‘People blamed for being poor’, says poverty group

The group said that much of the cash being spent to help the poor was failing to reach those who needed it most. Picture: TSPL
The group said that much of the cash being spent to help the poor was failing to reach those who needed it most. Picture: TSPL
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A POVERTY action group said people were being blamed for being poor and much of the cash being spent to help was failing to reach those who needed it most.

The Poverty Truth Commission is calling for an end to zero-hour contracts and a commitment to paying workers a living wage.

They are among a number of “practical solutions” the group has identified and will present at an event in Glasgow on Saturday.

The Commission is made up of people directly affected by poverty and those who deal with poverty in their professions, such as representatives from Citizens Advice Scotland and the Joseph Rowntree Foundation.

More than half of Scots suffering poverty live in working households and 20% of children are growing up in homes suffering economic hardship, according to the group.

It is calling for those suffering from the effect of poverty to be listened to instead of ignored or blamed for their situation.

Scotland’s former Chief Medical Officer Sir Harry Burns is on the Commission.

He said: “Most people encounter poverty as beggars in the street.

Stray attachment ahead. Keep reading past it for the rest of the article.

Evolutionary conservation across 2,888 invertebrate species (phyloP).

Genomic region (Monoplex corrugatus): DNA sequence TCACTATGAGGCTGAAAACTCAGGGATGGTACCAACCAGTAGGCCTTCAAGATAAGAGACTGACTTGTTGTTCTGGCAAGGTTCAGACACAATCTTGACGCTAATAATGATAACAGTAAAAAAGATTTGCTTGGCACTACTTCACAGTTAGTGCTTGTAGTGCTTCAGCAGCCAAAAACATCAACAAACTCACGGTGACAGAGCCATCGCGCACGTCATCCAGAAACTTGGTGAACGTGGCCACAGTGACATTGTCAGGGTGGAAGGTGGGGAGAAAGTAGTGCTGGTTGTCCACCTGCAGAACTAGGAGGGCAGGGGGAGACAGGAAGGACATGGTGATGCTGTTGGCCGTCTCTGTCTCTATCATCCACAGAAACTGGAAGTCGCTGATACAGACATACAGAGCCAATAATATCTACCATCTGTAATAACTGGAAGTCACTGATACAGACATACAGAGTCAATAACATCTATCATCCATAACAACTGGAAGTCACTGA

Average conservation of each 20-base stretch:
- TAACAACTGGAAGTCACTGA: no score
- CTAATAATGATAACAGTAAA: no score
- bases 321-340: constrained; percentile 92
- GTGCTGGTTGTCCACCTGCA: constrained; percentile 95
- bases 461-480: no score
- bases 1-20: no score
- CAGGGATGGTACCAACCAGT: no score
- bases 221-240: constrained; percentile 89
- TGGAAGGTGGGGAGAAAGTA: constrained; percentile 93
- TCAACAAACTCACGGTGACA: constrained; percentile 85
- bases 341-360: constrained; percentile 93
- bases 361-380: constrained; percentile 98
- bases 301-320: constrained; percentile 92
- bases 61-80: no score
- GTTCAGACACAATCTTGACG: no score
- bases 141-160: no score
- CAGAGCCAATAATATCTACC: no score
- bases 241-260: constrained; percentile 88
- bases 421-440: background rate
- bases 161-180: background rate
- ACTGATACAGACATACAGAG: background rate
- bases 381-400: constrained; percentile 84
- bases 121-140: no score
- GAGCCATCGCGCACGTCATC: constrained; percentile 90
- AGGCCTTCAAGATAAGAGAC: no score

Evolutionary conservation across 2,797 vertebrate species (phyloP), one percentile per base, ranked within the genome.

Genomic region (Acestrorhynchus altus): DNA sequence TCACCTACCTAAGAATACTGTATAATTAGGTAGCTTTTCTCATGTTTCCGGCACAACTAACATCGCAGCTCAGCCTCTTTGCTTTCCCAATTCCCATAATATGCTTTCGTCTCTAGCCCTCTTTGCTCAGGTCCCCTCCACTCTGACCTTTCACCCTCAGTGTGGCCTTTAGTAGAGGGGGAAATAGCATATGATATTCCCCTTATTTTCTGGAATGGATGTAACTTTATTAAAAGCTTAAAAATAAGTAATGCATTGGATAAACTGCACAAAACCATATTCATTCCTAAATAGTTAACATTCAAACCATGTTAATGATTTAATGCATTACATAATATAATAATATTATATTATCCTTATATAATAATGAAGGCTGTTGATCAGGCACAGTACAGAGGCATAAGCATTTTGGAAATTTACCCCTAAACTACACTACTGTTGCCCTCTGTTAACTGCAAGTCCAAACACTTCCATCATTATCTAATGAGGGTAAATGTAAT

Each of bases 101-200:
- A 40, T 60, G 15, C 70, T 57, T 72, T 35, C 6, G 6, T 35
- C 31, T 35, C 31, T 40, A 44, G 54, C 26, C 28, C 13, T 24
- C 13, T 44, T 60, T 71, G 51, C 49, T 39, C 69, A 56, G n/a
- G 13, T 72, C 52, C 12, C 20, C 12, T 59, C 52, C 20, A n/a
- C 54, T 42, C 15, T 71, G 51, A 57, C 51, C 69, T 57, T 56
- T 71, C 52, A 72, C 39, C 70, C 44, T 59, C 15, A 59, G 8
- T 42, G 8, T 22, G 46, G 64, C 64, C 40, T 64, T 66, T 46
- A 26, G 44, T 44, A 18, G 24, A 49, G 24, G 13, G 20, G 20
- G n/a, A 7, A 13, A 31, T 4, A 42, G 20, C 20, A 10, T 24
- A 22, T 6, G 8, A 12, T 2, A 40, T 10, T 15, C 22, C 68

“What they don’t appreciate is the extent of real poverty affecting their neighbours in their own communities.

“These are the families who, perhaps after a lifetime of working, struggle with day to day expenses such as food and go hungry in one of the world’s wealthiest countries.”

The Commission met 10 times over 18 months and examined the growth of poverty among those in employment, the impact of welfare cuts, the stigma people in poverty experience and the extra cost of being poor.

It said people who used pre-payment meters were put on a higher rate than direct debit customers and called on energy providers to make the system equal.

It challenged social and private landlords to help reduce fuel poverty through more effective insulation and said the UK and Scottish Governments should look at developing a not-for-profit energy company.

The Commission also condemned the “dramatic” rise in sanctions imposed on benefit claimants for offences such as being late for an appointment.

“Sanctions, rather than incentivising people to find work, have the opposite impact,” it said.

“They are breaking people’s spirits and damaging their physical and mental health - the last straw for those whose cupboards are already empty.

“The Commission does not dispute the need for sanctions as a last resort.

“However, it is clear that they are currently being disproportionately and unfairly applied.”

The group said: “Increasingly people are being blamed for being poor.

“Whilst there is a huge amount of money spent seeking to tackle the symptoms of poverty, a significant proportion of it never reaches those who need it most.

“We challenge politicians and civic leaders to stop talking about those in poverty and to start learning with them.”

The Commission will present its findings to an audience of 450 people at the Turning Up the Volume on Poverty event at Woodside Hall on Saturday.

A new group of commissioners will be established, including MSPs Jackie Baillie and Bob Doris and Archbishop of Glasgow Philip Tartaglia.